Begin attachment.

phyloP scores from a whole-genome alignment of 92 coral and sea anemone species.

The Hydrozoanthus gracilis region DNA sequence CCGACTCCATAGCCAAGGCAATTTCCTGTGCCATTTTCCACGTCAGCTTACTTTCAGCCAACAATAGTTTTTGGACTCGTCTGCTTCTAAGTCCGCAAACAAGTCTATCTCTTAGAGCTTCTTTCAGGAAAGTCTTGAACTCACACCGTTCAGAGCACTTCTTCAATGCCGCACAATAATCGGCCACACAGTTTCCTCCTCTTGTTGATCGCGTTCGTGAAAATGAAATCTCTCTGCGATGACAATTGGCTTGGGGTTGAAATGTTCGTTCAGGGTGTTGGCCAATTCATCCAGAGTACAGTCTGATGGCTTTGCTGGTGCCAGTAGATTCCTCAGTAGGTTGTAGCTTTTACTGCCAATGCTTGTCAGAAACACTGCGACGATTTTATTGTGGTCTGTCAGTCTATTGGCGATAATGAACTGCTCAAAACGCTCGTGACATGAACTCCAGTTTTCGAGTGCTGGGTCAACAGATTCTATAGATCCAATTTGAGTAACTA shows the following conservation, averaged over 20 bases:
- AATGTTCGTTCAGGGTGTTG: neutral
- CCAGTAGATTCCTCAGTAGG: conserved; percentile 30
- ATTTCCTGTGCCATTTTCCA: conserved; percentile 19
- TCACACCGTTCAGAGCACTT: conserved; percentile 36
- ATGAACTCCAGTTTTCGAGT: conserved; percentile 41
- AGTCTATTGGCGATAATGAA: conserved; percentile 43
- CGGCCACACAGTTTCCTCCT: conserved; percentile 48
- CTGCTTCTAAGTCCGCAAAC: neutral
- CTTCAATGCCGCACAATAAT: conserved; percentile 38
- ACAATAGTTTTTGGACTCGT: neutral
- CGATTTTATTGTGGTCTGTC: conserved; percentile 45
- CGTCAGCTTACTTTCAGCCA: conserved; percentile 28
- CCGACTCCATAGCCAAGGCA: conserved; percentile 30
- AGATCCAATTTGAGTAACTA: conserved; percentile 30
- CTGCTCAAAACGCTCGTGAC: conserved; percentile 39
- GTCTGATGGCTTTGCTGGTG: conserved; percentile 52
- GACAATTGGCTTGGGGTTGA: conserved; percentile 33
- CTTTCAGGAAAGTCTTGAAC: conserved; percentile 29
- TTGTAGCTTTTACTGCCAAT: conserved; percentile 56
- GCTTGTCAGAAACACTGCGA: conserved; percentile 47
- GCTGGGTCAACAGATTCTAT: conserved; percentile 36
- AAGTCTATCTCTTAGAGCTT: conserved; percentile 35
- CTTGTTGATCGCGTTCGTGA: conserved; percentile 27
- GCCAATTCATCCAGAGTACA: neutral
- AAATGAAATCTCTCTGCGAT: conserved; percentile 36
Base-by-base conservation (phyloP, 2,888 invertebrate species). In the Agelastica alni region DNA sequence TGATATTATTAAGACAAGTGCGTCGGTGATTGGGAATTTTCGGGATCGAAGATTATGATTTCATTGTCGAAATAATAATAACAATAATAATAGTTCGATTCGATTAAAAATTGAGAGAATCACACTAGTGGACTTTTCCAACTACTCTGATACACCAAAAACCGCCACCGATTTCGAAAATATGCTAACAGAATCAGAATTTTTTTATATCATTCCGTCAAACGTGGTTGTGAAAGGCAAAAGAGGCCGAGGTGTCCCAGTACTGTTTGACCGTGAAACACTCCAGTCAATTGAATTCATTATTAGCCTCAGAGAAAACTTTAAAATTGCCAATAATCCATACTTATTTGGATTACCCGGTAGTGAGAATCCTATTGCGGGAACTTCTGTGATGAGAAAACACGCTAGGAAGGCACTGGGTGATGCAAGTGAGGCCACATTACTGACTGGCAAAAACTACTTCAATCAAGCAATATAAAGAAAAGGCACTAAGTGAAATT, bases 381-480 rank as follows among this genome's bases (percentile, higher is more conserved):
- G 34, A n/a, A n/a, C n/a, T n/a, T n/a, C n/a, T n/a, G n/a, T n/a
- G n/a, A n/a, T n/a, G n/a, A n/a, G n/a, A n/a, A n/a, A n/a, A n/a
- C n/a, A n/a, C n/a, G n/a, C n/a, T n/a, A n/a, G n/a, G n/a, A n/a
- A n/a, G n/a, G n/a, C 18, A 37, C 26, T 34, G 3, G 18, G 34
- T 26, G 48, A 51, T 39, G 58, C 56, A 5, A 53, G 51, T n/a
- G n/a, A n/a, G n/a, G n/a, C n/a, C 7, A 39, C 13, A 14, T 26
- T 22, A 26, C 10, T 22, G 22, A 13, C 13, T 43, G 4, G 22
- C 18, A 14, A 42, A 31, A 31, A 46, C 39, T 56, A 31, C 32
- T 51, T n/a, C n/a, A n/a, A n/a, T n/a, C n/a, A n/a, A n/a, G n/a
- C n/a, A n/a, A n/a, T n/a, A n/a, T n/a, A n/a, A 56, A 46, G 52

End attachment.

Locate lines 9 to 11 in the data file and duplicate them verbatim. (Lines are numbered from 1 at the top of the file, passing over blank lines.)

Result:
- CGGCCACACAGTTTCCTCCT: conserved; percentile 48
- CTGCTTCTAAGTCCGCAAAC: neutral
- CTTCAATGCCGCACAATAAT: conserved; percentile 38